Title IX Office

LSU's Title IX office sits in Himes Hall on Friday, Aug. 20, 2021, on LSU's campus in Baton Rouge, La.

Interim Vice President of Civil Rights and Title IX, Jane Cassidy, presented a report on the progress and expansion of the Title IX office to the LSU Board of Supervisors on Thursday. The next day, the board received a 90-minute training session on Title IX and power-based violence.

The biannual report on power-based violence detailed statistics behind every open and closed case from June 29, 2021 to September 30, 2021. There are 17 open cases and 46 closed cases, totaling 63 acts of reported violence within a 3-month timeframe.

The highest two reported behaviors were sexual assault/forcible rape at 28% and hostile environment sexual harassment at 18%.

In the same report, Cassidy included that 44% of closed cases end with unsuccessful outreach, meaning the office's three attempts of outreach via email and/or text received no response by survivors who filed a report.

Title IX coordinator Joshua Jones speculated this number is because many survivors prefer to not be reached and don’t want to relive traumatic moments.

The next day, the Board reconvened at 9 a.m. to receive a 90-minute training session on Title IX procedures. The presentation was led by Sexual Trauma Awareness and Response (STAR), a non-profit that provides support to survivors of sexual trauma, improves systems response and creates social change to end sexual violence.

STAR has helped 43 LSU students in 2021 and 175 LSU students since 2017. The nonprofit continues to work closely with Jane Cassidy amid the office’s expansion.

The main topics covered within the presentation included a briefing on PM-73, power-based violence, the board’s job as mandated reporters of sexual violence and what qualifies as harassment.

Board member Mary L. Werner distinguished herself as an advocate for the issues the presenters spoke on. One of the two presenters, Rebecca Marchiafava, stated that board members are mandatory reporters, which Werner promptly asked her to repeat to ensure the entirety of the board heard.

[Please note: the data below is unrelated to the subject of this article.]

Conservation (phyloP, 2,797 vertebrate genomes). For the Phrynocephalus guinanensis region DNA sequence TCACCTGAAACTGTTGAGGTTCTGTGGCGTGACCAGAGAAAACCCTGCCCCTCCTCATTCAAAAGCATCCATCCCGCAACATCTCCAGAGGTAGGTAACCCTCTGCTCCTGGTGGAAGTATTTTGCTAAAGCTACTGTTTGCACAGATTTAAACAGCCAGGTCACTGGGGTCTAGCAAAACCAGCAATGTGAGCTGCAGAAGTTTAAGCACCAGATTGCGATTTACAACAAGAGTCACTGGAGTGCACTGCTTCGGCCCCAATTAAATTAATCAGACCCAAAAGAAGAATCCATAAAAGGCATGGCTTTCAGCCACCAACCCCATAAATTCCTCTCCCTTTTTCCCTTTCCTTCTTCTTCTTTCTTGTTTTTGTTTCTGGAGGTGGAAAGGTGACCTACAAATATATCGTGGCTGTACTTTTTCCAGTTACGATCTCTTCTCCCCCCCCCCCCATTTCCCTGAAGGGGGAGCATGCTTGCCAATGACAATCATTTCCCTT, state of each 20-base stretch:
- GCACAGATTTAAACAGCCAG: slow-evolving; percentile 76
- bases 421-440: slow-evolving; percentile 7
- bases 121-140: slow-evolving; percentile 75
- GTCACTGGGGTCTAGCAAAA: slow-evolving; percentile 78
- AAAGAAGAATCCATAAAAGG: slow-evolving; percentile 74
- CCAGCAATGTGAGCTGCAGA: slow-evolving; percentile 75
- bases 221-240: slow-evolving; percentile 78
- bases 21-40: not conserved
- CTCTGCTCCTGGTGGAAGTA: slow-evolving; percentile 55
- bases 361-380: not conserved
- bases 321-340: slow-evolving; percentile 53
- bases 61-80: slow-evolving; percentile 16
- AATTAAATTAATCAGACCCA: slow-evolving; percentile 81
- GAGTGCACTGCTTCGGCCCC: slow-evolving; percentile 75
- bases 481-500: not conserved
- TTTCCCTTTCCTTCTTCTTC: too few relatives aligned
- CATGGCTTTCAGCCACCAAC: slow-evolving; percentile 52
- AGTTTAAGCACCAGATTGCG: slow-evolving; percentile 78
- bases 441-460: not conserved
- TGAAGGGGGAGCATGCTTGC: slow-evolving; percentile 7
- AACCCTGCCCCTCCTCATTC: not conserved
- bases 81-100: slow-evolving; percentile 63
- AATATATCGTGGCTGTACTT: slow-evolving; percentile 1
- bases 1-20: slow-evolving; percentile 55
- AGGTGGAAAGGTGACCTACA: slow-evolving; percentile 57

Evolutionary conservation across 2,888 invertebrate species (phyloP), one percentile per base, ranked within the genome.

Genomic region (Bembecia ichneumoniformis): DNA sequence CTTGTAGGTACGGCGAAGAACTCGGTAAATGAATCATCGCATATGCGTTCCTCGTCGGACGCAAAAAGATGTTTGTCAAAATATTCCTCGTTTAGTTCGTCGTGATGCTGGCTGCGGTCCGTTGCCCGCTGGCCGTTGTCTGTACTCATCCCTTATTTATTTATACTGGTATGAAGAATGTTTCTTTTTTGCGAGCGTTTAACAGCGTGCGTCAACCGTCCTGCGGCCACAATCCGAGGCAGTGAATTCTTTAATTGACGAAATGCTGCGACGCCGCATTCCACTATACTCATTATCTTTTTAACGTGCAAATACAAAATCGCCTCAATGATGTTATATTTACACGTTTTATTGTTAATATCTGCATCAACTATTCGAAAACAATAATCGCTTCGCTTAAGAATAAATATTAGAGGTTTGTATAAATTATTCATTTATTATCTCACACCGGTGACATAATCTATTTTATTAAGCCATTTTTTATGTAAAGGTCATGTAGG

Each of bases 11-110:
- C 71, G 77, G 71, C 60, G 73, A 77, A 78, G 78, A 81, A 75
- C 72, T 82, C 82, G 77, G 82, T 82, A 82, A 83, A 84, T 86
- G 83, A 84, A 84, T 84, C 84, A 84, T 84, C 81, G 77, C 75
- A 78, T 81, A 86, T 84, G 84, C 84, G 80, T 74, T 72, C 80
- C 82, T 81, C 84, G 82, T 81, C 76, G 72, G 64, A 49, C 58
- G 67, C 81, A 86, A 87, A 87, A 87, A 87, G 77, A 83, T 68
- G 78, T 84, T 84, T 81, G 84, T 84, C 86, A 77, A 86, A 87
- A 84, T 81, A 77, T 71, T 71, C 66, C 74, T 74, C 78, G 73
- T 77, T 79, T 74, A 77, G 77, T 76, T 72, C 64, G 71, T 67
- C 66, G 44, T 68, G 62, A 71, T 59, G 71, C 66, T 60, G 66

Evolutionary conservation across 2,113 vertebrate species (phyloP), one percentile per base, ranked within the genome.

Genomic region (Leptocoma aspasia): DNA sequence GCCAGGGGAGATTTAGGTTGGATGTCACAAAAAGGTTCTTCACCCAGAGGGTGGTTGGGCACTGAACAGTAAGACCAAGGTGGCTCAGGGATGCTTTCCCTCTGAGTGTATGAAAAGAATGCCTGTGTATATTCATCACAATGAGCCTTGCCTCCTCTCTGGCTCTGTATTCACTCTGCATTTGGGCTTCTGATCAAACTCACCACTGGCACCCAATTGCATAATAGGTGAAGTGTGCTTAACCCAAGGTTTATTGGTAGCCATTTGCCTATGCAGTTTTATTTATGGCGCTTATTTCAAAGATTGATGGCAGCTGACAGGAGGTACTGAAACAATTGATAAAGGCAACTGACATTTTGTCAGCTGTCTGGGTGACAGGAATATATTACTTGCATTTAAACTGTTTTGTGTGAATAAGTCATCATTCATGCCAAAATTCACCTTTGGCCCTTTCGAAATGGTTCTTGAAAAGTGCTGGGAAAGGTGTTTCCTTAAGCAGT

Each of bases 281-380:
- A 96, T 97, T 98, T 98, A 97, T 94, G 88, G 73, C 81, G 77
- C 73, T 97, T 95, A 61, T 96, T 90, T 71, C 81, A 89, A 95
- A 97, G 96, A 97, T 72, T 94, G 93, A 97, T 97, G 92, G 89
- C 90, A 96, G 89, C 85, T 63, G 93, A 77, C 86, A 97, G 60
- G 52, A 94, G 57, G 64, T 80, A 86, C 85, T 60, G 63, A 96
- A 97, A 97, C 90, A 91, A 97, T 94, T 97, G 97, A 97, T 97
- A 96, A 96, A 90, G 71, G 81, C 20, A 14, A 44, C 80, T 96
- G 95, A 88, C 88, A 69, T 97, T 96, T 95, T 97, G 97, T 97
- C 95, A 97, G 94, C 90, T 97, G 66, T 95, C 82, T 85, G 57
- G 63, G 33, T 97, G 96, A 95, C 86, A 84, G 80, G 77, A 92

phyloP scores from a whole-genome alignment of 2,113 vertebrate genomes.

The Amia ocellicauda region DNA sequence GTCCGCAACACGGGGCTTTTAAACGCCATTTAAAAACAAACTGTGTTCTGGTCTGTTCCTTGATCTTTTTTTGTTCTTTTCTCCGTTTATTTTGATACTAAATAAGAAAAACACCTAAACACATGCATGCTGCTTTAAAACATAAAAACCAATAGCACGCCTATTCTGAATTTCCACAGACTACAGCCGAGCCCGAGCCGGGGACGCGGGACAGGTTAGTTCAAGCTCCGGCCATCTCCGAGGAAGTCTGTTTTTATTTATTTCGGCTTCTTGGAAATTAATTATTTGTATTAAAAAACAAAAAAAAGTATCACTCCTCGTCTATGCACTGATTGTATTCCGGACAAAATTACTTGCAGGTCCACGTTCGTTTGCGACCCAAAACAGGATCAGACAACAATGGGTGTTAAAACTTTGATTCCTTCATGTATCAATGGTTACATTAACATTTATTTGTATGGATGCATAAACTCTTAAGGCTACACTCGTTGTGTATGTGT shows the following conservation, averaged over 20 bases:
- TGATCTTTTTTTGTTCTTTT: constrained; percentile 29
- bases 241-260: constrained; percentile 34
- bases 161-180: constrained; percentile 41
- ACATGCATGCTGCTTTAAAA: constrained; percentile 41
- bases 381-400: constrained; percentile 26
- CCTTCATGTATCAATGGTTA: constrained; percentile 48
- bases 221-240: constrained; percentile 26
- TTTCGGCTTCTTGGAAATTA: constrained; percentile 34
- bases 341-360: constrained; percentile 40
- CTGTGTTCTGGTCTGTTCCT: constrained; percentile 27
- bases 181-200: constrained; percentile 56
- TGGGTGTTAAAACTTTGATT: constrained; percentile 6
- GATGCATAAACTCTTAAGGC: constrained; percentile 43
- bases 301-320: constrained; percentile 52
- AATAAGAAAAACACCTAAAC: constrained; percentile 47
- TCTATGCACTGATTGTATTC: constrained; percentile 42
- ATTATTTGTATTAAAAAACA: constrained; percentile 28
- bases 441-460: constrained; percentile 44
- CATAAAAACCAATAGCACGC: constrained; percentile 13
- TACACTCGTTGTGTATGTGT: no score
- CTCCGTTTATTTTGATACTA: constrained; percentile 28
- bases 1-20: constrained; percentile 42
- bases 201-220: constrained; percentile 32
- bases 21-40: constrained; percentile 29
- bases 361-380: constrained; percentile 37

“Could you repeat that a little louder please so that everyone is aware about what you just said?” Werner asked.

After Marchiafava repeated her statement, Werner continued to emphasize the importance of the board's responsibility as mandatory reporters.

“No questions. No doubts,” Werner said. “[If] we know something, we’re required to report it.”

The presenters also discussed what can qualify as harassment. Board member Jay Blossman was frustrated that “facial expressions” were among some of the actions mentioned. He was frustrated at the prospect that some men could be accused of being a criminal through friendly gestures, calling it "ridiculous."

“You can’t even say good morning anymore,” Blossman said.

Other board members agreed with Blossman’s argument. One member asked if saying “good morning, darlin',” is harassment, which prompted a five-minute debate over what is considered harassment and why.

It has been nearly 50 years since Title IX law was implemented into the education amendments of 1972. Marchiafava asked the board to reflect upon the progress LSU has made on Title IX and where the board wishes to see LSU in the next 50 years.

In her report, Cassidy announced the office’s completion of 14 of the 18 Husch Blackwell recommendations that were released in the law firm’s 150-page investigative report after LSU’s mishandling of sexual assault cases came to light in 2020.

The recommendations still left to complete on Husch Blackwell’s list are recommendations one, two, five and 17.

Recommendation one is to properly staff the entirety of the office. There are currently two vacant positions – the Deputy Title IX Coordinator and one more Title IX investigator.

Recommendation two is to designate a deputy Title IX coordinator for prevention and training, which cannot be completed until progress is made on the first recommendation. Cassidy said interviews are set next week to potentially fill both positions.

Recommendation five of Husch Blackwell’s list is to consider presumptively appropriate sanctions. The office has revised Permanent Memorandum No. 73, an LSU policy that outlines the process of investigating complaints of sexual misconduct and Title IX. The office has created a new draft of the policy and wants input from the students, faculty, and staff for implementation by the first of the year.

Recommendation 17 is to regularly measure climate and effectiveness. Cassidy believes this can be achieved through student participation and said approval from the Board of Supervisors is necessary to check this off of the list.

“By the end of this year, we’ll have checked off 17 of the 18 recommendations, the last one of which, we will need to wait for the Board of Regents to do that,” Cassidy said.

LSU has committed over one million dollars to the office, and that number continues to rise as the office expands and the year progresses.

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